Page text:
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Bruce Connor Films - Mark

I was also surprised to hear how much of Connor's early work was totally composed of found footage. I have always though of a filmmaker as someone involved with cameras, but in his early projects he was simply the editor. But this brings to mind an interesting insight as to just what film is as an art form. Connor's work highlights the power of editing and suggesting connections between potentially unrelated ideas by putting them in sequence on a time line. It is unique property of film that no other art form has in that you can't sit and stare at it like you can a painting because a film has a time element. Sure you could pull each separate frame print them and look at them together, but that would be a very different experience than watching the film.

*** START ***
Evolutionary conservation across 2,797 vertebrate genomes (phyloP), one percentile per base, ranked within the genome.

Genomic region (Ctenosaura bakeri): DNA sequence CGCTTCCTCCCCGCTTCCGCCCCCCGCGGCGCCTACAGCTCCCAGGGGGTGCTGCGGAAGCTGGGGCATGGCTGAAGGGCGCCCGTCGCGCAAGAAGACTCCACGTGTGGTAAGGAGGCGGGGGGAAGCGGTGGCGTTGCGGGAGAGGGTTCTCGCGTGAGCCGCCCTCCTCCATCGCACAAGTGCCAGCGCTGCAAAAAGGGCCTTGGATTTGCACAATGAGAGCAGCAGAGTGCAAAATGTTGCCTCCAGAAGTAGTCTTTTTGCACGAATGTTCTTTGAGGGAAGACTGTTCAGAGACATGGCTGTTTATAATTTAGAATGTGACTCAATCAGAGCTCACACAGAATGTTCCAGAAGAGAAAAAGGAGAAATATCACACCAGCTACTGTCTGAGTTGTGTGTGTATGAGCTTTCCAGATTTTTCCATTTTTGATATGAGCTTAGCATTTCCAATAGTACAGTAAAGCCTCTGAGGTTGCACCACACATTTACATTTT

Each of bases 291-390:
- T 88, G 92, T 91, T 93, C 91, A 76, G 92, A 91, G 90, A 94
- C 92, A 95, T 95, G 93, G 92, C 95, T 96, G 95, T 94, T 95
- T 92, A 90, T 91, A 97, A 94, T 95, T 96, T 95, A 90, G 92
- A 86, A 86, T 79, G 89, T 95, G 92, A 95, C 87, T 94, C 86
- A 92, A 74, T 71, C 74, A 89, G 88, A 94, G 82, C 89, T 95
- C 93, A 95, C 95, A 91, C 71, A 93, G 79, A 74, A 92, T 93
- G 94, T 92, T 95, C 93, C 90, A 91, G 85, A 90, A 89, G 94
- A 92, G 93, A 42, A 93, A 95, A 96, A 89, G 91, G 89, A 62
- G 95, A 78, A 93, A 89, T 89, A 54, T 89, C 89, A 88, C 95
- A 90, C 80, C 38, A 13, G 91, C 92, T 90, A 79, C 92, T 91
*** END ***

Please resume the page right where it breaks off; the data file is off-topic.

I also liked the concept that Connor employed in "A Movie" showing the leader (with a surprise) as a part of the film. Taking an element of the physical object that is film, a part that isn't normally considered the subject of the text of a film, and including it as part of the text. It reminds me of the way I sometimes think about philosophy as being simply examining a subject from every angle and perspective, even theoretical ones.